Like many others believers, we are trying to understand God's will at the moment. We simply can't figure out why he is allowing things to happen in the way that He is. But then whoever said that God always makes sense? Our experience surely shows us that there are many occasions when his ways simply do not seem to make sense at all. So what can we say at times like this and how should we react to the unexpected and often unwanted?
To begin with, we shouldn't be surprised. Christians have not been promised a trouble free ride to glory, nor have they been assured that they will understand all that God is doing. The prophet Habakkuk had to come to terms with this. He stands out as a prophet because he asked questions rather than offered answers. In a similar way the majestic seventh century prophet Isaiah had to remind his people that God's thoughts are higher than our thoughts, and His ways than our ways. The apostle Paul came to the same conclusion when pondering the mystery of his people's rejection of Jesus and said "Who has ever known the mind of the Lord? Or who has ever been His counsellor?"
We see it in the Bible. The apostle James was executed by Herod Agrippa. The apostle Peter on the other hand escaped from Herod's clutches and went on to serve Jesus for many more years. Only God knows why it happened like this. It's the same in our own lives. I still wonder why the Lord allowed a beautiful young girl of twenty something to die before she was able to obtain a transplant, and miraculously healed another whose story became national news and the subject of an amazing book (From Medicine to Miracle: How my faith overcame cancer. Harper Collins). Both had faith and both were the subject of fervent prayer. The situation simply did not seem to make sense. God, as the hymnist rightly said, has a habit of working in mysterious ways.
When faced with such challenging accounts – and any news outlet will present us with a daily supply of stories to challenge our faith in God – it is worth remembering that God's timing is different to ours.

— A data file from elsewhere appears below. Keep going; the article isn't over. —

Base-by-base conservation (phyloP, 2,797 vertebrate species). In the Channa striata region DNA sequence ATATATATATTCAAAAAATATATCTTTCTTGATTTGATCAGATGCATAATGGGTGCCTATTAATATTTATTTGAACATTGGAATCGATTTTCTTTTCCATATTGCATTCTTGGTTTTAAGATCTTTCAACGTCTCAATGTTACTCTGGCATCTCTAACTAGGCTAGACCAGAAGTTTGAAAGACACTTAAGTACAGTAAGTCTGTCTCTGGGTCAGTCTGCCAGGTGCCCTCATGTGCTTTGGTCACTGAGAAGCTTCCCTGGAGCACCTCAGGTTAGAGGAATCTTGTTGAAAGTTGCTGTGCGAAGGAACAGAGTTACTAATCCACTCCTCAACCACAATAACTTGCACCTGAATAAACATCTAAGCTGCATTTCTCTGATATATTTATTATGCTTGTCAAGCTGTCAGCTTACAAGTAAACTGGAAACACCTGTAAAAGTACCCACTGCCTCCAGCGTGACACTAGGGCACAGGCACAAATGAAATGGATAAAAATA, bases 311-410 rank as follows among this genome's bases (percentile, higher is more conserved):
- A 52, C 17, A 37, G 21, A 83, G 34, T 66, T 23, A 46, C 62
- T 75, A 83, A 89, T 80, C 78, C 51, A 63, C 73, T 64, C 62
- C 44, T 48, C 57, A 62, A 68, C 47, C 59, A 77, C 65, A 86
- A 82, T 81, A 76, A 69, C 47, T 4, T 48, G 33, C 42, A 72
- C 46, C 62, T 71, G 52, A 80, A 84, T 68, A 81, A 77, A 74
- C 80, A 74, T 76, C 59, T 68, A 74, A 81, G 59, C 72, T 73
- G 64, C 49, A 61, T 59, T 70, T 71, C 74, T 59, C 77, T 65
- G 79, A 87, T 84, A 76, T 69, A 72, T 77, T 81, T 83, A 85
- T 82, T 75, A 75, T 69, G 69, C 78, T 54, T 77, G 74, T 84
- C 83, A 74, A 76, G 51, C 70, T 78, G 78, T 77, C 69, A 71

Rick Warren, who has suffered more than many of us in recent months, has put it neatly. "Ray Stevens sang a song called Everything Is Beautiful in Its Own Way. He lied. It's not true. Everything is not beautiful. Cancer is not beautiful. Child abuse is not beautiful. War is not beautiful. Everything is not beautiful in its own way. He misquoted Ecclesiastes 3:11 which says, "God has made everything beautiful for its own time." That's very different. God can take even the bad things and, in the proper season, turn them around and use them for good in the way he intends."
But this takes trust, the kind of trust that Habakkuk talks of when he tells us that "the just shall live by faith" (Habakkuk 2:4). The prophet was telling his listeners that there are times when we haven't a clue why God is allowing some things to happen and have no idea how they could ever reconcile our experience with a God of love. But, and it's a very important but, you can recognise a true believer by their faith, their trust.
Al Meredith, pastor of Wedgwood Baptist Church in Fort Worth, understands this as well as anyone. In September 1999 a crazed gunman entered his church and killed seven people before turning the gun on himself. Four days later, Meredith stood in front of his congregation and assured them that if was ever shipwrecked on a desert island and could only have one verse of Scripture with him it would be Romans 8:28 – "And we know that in all things God works for the good of those who love Him, who have been called according to His purpose".
In our current situation we could do no better than remember the way God spoke to a friend of ours following the death of his young daughter. "You don't understand now what I am doing, but someday you will." It is something we would all do well to remember.